The ODPP believes that growth could reach pre-pandemic levels in early 2022, but with a loss in productivity due to the combined effect of COVID-19 and the drop in oil prices.
Trudeau has said that low interest rates allow the government to continue helping citizens and businesses.
The ODPP indicated that the public debt was 721,000 million dollars in 2019;
this year it will reach 1.05 trillion and will be around 1.30 trillion in 2025. Chrystia Freeland, Minister of Finance, declared: “The risk of withdrawing our support too soon is greater than the risk of spending too much”, immediately launching a message Against the image of a bottomless barrel: "But our budgetary outlook for covid-19 will be limited and temporary."
Luc Godbout, a professor at the School of Management at the University of Sherbrooke, comments: “Before the pandemic, Canada had a weaker debt ratio [25.9% of its GDP in 2019] than the average among members of the OECD or G20.
This enviable situation and the low rates allowed the country to finance the covid-19 programs.
Debt reached 46.9% of GDP in 2020, just over half the average among developed economies ”.
Godbout points out that a considerable part of the deficit consisted of non-recurring aid (such as emergency benefits for the self-employed).
“It would be a good idea to trace a path back to balance to send a message about the degree of control and to ensure, in the event of a new hard hit, that there is room for maneuver to act appropriately.
However, it should not come at the cost of quick or immediate spending restrictions, ”he adds.
For Pedro Antunes, chief economist of the Conference Board of Canada, Trudeau's plan presented in September seeks far-reaching changes in social security, the environment and training, “at a time when public spending is already at little-seen levels to avoid the effects of a massive economic crisis induced by COVID-19 ”.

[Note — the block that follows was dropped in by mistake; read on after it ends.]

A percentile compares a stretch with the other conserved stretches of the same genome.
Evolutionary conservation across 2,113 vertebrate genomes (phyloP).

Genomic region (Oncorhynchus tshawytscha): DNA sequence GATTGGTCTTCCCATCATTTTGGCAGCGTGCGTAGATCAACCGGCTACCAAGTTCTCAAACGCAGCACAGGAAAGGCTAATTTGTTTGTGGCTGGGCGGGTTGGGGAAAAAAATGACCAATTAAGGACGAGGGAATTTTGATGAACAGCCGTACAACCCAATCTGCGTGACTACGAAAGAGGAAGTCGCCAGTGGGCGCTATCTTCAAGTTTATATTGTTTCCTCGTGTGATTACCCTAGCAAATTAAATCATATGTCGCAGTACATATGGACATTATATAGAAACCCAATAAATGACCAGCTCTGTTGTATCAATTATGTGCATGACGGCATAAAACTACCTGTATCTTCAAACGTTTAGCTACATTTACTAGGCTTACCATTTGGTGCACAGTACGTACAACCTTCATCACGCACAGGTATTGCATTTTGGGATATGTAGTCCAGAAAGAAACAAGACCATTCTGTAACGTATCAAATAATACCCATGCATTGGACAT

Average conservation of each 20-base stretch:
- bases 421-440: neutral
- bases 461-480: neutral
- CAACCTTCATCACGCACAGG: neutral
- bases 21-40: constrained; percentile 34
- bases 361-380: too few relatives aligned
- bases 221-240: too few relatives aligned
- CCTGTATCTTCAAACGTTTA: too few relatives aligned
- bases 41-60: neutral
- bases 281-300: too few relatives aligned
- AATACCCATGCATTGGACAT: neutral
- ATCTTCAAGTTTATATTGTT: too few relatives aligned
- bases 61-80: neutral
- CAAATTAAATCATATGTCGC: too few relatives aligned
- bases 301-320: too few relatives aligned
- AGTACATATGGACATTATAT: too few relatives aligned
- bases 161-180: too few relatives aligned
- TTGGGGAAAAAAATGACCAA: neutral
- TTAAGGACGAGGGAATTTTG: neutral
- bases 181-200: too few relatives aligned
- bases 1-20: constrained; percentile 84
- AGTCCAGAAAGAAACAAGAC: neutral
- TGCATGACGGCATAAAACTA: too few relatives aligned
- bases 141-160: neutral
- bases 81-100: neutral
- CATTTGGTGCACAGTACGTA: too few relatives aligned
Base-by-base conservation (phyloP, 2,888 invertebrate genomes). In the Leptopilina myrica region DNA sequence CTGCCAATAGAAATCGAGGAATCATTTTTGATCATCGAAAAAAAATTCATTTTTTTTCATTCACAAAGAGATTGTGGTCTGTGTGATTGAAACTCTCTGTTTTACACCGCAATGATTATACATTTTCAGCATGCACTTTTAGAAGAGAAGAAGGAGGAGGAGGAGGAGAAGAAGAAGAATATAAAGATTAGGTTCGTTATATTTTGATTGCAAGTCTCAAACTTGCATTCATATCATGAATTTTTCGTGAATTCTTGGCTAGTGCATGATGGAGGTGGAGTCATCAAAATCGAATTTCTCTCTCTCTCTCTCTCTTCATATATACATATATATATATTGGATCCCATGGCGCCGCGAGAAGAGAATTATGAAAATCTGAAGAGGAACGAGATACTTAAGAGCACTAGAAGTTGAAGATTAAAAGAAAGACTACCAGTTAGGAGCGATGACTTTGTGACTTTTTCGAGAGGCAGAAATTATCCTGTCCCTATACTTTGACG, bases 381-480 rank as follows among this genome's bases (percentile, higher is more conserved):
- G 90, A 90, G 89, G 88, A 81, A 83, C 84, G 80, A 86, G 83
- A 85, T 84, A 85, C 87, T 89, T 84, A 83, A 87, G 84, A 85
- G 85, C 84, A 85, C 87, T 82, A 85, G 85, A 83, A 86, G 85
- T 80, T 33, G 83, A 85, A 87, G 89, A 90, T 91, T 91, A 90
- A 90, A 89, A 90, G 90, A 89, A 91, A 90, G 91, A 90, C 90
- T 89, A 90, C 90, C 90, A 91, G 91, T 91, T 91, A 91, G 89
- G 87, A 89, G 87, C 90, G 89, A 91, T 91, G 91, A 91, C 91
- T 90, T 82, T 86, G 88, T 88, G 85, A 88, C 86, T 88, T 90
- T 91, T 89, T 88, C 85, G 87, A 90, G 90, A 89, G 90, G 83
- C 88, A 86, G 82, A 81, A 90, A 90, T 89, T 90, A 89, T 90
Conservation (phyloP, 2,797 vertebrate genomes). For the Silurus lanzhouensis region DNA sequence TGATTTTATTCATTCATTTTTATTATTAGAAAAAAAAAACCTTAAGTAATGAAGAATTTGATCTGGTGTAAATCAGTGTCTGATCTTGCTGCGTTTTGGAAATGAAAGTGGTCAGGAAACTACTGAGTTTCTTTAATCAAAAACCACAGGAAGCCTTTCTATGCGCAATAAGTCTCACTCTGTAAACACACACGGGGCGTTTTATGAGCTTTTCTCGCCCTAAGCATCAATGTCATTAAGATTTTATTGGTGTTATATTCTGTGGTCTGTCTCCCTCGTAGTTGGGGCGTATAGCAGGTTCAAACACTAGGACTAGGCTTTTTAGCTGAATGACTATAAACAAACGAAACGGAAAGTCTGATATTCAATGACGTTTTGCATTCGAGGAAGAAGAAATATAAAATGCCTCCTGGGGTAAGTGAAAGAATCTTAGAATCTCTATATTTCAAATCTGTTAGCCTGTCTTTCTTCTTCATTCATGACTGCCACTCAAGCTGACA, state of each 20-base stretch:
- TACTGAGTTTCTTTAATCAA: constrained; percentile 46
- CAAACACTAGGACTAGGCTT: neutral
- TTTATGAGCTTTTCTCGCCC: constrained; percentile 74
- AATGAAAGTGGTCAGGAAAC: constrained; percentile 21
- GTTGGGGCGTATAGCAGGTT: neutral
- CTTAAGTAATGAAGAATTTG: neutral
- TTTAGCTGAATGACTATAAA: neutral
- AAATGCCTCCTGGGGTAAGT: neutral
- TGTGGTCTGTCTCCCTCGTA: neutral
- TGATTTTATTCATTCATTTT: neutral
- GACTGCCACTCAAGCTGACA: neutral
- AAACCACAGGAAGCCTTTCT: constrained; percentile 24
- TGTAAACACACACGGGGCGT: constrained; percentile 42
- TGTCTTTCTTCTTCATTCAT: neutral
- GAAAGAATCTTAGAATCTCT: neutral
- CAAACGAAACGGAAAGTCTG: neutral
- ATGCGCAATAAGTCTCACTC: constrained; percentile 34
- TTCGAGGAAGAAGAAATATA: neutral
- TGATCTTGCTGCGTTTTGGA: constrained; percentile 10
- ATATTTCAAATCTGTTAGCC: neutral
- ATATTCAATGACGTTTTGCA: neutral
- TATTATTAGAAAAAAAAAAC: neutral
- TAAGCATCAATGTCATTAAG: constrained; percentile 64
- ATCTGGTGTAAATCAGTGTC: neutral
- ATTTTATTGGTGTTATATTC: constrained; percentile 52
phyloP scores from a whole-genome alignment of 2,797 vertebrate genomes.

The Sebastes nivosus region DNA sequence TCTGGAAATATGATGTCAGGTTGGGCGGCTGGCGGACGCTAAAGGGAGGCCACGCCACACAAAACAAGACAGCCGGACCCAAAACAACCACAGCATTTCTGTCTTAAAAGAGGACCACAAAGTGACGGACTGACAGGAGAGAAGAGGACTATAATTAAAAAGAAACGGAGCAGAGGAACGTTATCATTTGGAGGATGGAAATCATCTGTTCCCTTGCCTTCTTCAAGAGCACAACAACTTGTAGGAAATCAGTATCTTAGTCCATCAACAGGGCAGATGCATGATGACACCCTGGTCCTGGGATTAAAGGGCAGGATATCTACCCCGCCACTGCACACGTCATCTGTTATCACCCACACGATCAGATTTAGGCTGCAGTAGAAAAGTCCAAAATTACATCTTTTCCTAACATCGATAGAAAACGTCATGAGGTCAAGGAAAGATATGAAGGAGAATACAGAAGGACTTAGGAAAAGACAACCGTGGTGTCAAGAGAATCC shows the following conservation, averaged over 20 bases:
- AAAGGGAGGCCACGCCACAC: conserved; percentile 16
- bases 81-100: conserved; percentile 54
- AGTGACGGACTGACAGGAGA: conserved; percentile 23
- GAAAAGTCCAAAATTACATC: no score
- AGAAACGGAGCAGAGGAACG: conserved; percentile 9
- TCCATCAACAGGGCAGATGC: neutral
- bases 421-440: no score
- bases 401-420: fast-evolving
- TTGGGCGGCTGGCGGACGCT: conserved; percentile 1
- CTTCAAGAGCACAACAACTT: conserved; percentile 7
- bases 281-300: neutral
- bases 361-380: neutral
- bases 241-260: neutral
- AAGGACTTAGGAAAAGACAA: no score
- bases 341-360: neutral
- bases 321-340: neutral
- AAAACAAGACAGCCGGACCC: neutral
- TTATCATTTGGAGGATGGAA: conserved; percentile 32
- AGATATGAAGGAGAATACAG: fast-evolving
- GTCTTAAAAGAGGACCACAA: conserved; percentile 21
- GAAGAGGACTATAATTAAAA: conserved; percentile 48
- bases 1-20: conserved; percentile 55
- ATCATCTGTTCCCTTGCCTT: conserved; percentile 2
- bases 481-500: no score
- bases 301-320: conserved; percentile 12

According to Antunes, "this can only be financed, in the long term, by expanding the government's income base."
The Speech from the Throne only made brief reference to the great fortunes.
For example, limiting deductions for stock purchases and reducing tax evasion from digital giants.
The Broadbent Institute proposes going further, suggesting eliminating tax breaks for capital gains and dividends, as well as a (post-pandemic) increase in excise taxes.
“The big tax reforms in Canada came during periods of major crisis.
Let's think about the two world wars.
The pandemic can be a good occasion to weigh it up, ”says Geneviève Tellier.
"It is up to Minister Freeland to reassure rating agencies and investors through a long-term recovery plan," according to economists at the National Bank of Canada.
Freeland held a meeting with parliamentarians on November 5 regarding the extension of employment and commercial rent subsidies, as Trudeau presented an initiative a few days ago on these points.
However, the minister did not advance figures on the increase in the deficit or debt due to these aid.
He said those projections would come in a fiscal update later this fall, but did not set a specific date.
Nor did he refer to the other projects of the liberals mentioned in the Speech from the Throne.
The minister is expected to provide more answers to the accumulation of doubts when she presents this update.
So far, only the Fitch agency has reduced Ottawa's credit rating.
A survey by the firm Maru / Blue, published on October 13, found that 67% of Canadians consulted want the Government to pay attention to the excessive growth of the deficit.
However, in another question, 57% agree that it is not yet time to control spending.